E3 participants who declare that they intend to pursue the master’s will matriculate into one of ESE’s Master of Engineering degree programs for working professionals upon successful completion. The School will waive the Graduate Record Exam and application fees. Additionally, six graduate credit hours earned through E3 will satisfy two courses toward the degree.

The E3 curriculum will offer 16 four-week courses. Students must complete 12 — six core and six elective — subjects. Successful candidates will earn a program certificate and two continuing education units for each four-week class. Leadership in each of VDOT’s nine districts and the central office will select the participants, who must hold a bachelor’s degree.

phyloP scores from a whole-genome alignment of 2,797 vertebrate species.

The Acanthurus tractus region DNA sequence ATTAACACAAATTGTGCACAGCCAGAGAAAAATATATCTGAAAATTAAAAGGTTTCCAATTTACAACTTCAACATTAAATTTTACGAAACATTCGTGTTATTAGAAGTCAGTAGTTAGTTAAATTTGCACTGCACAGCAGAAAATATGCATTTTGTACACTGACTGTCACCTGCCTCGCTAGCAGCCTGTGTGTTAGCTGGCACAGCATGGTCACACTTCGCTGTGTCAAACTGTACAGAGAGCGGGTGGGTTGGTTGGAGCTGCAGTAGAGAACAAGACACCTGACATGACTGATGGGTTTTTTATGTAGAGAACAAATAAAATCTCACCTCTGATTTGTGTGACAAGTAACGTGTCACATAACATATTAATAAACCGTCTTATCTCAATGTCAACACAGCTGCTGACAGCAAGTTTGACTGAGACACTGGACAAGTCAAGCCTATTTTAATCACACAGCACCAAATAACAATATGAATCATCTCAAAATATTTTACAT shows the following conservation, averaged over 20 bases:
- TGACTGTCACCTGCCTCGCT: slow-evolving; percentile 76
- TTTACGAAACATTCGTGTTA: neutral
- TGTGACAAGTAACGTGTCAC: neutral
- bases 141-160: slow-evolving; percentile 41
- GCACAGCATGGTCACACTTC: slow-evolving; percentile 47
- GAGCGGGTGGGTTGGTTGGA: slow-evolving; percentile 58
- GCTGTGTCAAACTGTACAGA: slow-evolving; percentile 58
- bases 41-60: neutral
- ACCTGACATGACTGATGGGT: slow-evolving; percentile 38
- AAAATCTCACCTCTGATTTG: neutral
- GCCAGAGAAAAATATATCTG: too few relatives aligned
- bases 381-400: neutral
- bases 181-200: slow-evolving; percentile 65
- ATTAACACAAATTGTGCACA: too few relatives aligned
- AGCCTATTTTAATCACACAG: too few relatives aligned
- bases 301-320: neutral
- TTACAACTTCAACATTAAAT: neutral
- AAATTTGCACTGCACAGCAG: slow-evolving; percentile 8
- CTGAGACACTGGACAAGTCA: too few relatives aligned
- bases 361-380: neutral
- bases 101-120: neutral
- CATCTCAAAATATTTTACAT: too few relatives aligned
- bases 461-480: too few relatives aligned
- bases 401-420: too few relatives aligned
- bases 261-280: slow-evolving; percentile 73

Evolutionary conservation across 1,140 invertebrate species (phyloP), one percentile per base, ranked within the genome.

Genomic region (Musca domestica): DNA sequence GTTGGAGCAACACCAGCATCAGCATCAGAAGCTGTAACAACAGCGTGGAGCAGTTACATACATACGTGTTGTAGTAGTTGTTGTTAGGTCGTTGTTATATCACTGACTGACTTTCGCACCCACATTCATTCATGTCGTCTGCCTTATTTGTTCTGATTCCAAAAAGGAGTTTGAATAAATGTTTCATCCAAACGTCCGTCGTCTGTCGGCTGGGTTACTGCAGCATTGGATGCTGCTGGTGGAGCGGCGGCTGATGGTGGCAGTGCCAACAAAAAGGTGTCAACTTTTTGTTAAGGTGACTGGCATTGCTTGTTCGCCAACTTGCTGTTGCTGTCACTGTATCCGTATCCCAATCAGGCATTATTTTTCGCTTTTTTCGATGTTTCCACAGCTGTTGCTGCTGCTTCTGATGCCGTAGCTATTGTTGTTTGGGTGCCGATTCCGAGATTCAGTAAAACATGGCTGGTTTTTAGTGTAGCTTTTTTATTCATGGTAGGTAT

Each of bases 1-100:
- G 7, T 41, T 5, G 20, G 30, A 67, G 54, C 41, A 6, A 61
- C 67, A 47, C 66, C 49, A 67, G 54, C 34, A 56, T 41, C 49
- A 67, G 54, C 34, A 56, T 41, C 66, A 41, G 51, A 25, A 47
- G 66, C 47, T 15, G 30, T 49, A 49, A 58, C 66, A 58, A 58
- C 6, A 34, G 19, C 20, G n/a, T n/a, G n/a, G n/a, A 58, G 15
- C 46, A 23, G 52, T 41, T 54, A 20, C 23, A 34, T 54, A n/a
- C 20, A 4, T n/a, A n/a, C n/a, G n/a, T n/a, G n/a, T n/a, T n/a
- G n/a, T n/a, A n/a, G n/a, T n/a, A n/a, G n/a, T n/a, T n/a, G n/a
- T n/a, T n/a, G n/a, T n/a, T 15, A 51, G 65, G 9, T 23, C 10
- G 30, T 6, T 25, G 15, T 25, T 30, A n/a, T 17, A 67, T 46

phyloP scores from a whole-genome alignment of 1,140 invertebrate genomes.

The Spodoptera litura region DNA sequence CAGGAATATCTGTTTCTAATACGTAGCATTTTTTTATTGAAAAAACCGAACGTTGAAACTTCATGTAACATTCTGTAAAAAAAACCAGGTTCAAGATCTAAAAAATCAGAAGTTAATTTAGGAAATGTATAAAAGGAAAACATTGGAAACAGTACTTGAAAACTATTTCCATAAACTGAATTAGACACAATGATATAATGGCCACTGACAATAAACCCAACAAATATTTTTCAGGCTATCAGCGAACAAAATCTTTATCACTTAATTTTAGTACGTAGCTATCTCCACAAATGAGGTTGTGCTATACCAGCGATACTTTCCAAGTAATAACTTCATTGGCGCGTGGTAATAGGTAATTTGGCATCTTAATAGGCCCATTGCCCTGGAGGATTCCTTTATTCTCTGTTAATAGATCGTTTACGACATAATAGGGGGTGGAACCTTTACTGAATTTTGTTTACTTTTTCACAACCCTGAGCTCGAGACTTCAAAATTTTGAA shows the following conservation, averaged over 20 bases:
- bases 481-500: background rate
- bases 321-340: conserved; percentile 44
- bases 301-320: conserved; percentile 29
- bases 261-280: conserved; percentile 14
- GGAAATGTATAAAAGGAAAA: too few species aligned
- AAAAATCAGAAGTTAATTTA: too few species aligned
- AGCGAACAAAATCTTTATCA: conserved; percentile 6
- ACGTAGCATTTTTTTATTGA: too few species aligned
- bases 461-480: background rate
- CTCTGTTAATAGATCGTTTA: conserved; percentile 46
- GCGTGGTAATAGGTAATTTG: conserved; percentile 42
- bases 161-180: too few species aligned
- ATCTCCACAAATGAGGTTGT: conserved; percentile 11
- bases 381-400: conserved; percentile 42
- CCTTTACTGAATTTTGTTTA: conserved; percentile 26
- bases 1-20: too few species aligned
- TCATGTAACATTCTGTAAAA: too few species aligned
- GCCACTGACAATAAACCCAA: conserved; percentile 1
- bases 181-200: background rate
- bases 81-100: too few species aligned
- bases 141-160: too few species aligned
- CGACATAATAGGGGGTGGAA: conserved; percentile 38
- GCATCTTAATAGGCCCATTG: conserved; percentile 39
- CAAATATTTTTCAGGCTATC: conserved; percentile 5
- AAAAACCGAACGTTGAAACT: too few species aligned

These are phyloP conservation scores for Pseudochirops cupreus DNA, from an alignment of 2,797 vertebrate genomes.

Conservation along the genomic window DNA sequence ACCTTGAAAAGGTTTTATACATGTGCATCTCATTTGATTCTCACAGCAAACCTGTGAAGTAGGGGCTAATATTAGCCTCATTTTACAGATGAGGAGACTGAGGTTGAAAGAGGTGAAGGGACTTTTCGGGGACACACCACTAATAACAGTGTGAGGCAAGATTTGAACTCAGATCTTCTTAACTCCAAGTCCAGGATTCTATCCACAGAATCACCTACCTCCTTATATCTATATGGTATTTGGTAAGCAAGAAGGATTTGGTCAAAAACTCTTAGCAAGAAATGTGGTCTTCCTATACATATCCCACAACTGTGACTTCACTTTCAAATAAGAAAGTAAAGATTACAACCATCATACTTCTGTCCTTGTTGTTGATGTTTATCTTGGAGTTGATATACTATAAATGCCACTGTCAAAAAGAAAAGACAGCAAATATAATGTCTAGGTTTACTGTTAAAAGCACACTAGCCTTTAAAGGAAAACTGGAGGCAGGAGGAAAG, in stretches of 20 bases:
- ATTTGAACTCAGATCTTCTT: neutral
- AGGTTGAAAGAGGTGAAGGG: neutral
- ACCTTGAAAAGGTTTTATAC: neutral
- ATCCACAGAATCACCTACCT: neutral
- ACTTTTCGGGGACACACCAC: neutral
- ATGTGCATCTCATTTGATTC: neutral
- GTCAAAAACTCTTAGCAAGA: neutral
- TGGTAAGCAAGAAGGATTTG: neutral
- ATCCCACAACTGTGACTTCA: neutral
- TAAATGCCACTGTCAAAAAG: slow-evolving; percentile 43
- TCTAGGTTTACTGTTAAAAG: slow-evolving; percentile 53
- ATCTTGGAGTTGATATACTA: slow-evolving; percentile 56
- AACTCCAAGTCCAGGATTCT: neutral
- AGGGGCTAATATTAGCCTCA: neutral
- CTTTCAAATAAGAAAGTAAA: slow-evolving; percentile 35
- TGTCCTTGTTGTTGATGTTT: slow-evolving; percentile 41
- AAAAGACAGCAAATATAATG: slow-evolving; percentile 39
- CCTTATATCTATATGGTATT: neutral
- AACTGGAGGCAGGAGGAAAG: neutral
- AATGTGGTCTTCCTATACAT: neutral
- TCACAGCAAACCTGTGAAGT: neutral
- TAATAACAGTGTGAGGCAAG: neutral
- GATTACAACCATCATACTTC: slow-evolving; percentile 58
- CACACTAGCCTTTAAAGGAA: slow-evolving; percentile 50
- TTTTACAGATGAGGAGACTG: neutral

All classes are online, employing a mix of short video lectures — 15 minutes or less — given by the instructors, voiceover slide presentations, assignments, quizzes and discussion forums. Students are expected to devote about five hours a week to be completed as much during the workday as possible. VDOT is allocating 30 seats per class and estimates as many as 480 employees will ultimately participate in E3.

“E3 provides a bridge between continuing education and our department’s graduate programs in a way that embraces the concept of lifelong learning,” said Beth O’Donnell, director of the Virginia Local Technical Assistance Program. “After all, this is what the Center for Transportation Studies is all about.”